Brazil has a sunken-treasure problem. The discovery three years ago of a huge offshore stash of oil unleashed a gusher of nationalist euphoria. At somewhere between 9 billion and 15 billion barrels, it was the largest find in the Western Hemisphere in more than a quarter century. President Luiz Inácio Lula da Silva hailed the find as a ticket to Brazil’s “second independence,” and called on the country’s legislators to tighten state control over the oil industry.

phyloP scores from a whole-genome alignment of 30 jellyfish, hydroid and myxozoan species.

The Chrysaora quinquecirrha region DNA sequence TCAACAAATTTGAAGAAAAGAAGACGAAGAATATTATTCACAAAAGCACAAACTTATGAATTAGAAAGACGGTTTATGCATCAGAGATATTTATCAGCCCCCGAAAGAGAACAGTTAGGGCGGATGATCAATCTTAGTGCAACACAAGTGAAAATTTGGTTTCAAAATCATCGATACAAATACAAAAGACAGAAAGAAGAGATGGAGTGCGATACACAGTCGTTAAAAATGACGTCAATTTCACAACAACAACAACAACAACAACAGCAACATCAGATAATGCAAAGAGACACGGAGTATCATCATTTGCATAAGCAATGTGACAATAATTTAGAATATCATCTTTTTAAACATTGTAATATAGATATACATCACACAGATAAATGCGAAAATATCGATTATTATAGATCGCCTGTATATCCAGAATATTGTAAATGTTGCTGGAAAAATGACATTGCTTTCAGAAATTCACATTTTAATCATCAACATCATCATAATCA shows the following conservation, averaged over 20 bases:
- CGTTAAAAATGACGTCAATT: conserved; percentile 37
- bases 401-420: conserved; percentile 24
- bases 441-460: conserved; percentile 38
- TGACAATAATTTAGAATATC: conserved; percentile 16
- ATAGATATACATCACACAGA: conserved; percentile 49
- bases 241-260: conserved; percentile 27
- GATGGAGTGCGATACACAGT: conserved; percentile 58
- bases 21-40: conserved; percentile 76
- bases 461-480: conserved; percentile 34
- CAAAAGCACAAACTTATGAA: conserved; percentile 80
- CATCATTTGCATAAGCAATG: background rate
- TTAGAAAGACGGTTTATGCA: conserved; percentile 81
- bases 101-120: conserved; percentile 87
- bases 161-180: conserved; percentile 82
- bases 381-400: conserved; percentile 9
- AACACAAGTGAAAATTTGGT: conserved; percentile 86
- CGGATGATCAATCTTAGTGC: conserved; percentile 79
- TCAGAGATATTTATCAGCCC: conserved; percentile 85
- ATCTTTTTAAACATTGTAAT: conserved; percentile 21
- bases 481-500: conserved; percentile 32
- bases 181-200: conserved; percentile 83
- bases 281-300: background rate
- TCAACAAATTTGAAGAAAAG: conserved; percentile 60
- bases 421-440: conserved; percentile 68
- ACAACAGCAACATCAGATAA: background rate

Since then, things have become more difficult. Brazil’s treasure lies deeper (4.5 miles) and farther from shore (200 miles) than any oil being commercially exploited today. To tap that undersea wealth, state oil company Petrobras says it needs cash up front: some $224 billion over the next five years. It has planned a massive stock offering for September. Problem is, the complicated financial transaction will only add to Petrobras’s already heavy debt load (34 percent of net assets), which could move ratings firms to downgrade the company. That would drive up borrowing costs and sour the deal. Brazil could share the burden by calling on international oil majors as risk investors, but that would mean easing its grip on the industry. In the run-up to the Oct. 3 presidential elections, that’s not happening.